Every individual has the right to due process
At the 67th session of the UN Committee Against Torture in Geneva, Switzerland, our law minister insisted that Bangladesh had a zero-tolerance policy against torture and other forms of abuse in custody, which often lead to custodial deaths.
We would like this to be true -- after all, every individual has the right to due process, and this includes the right to not be tortured and abused while awaiting trial.
And yet, a dark shadow looms in our country over the very idea of police custody, and it is common knowledge that cruel treatment and abuse are commonplace behind bars, however illegal such acts may be.
Whenever a person is taken in to remand in Bangladesh, for example, it goes without saying that they emerge in worse physical condition than when they entered; indeed, many go into custody and never come back at all, while no satisfactory explanation is given by the authorities.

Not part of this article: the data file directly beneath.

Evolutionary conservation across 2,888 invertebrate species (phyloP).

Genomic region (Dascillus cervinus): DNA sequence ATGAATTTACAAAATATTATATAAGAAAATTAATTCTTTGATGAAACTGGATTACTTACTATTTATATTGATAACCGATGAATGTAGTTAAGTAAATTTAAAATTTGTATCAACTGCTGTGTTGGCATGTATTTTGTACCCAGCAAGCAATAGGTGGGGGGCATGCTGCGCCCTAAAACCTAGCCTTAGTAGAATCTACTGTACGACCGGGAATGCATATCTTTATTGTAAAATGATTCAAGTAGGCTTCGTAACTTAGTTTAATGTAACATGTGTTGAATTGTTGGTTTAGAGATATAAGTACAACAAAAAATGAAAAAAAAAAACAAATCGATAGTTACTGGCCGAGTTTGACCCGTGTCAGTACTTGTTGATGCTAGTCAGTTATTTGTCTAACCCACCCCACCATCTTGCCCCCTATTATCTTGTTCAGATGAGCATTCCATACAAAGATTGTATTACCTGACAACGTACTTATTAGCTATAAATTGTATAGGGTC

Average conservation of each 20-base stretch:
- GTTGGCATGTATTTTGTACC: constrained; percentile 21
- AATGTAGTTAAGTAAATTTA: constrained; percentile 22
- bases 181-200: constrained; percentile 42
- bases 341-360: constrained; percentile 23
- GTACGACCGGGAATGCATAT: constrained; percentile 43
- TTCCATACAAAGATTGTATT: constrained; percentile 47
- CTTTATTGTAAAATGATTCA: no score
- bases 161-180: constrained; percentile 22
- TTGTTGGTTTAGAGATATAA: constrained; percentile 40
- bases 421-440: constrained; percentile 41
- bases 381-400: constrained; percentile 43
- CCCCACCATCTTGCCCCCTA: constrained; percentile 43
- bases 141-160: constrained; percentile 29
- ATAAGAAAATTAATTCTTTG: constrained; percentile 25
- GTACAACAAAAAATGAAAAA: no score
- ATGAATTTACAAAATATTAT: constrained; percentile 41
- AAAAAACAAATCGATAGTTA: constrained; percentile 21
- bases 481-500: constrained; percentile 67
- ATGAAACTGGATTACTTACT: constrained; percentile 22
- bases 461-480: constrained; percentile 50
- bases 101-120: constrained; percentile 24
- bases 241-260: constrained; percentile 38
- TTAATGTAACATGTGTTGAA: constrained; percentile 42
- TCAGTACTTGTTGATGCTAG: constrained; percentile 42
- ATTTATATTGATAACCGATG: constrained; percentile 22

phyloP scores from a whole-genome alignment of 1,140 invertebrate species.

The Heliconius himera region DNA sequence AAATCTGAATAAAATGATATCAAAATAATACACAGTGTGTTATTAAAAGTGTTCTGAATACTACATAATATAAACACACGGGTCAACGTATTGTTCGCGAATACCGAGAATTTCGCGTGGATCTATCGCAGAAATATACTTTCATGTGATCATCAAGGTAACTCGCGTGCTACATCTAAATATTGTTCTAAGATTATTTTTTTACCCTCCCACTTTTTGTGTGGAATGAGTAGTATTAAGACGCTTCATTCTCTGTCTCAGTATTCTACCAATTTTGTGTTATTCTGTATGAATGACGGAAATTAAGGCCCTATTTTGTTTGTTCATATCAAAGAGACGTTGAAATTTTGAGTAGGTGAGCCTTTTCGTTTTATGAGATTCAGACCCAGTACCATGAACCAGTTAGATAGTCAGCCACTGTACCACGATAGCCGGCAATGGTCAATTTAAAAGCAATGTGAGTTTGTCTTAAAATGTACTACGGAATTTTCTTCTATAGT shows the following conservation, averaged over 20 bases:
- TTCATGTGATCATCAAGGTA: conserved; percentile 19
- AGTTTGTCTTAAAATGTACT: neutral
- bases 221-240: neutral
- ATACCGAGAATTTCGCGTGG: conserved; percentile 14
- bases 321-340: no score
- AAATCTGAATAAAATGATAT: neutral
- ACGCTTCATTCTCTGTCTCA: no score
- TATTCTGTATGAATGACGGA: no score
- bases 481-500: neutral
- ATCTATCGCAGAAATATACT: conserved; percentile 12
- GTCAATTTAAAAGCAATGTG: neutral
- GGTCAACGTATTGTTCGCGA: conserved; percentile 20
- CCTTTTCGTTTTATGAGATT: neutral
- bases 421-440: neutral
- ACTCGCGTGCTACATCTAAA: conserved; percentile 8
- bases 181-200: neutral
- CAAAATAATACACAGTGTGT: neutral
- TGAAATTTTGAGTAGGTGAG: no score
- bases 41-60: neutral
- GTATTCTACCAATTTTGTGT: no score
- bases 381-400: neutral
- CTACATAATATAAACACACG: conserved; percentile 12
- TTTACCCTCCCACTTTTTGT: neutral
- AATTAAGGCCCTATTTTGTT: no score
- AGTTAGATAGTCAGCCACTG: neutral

Despite the law minister’s assurances, it seems that many members of law enforcement think they have carte blanche to abuse or torture arrestees, using physical violence to obtain “confessions.”
The general public, over time, has developed an unfortunate apathy and indifference towards this practice of “remand torture,” a practice that is truly appalling.
It is high time we denounced torture and custodial abuse in the harshest terms; they are nothing but an insult to our justice system, to rule of law, and a stain on the principles of this country.
Our goal should be to truly end this violent, barbaric, and retrograde practice, so that human rights are never compromised, and the word of law is not bent to serve the purposes of unscrupulous law enforcement personnel.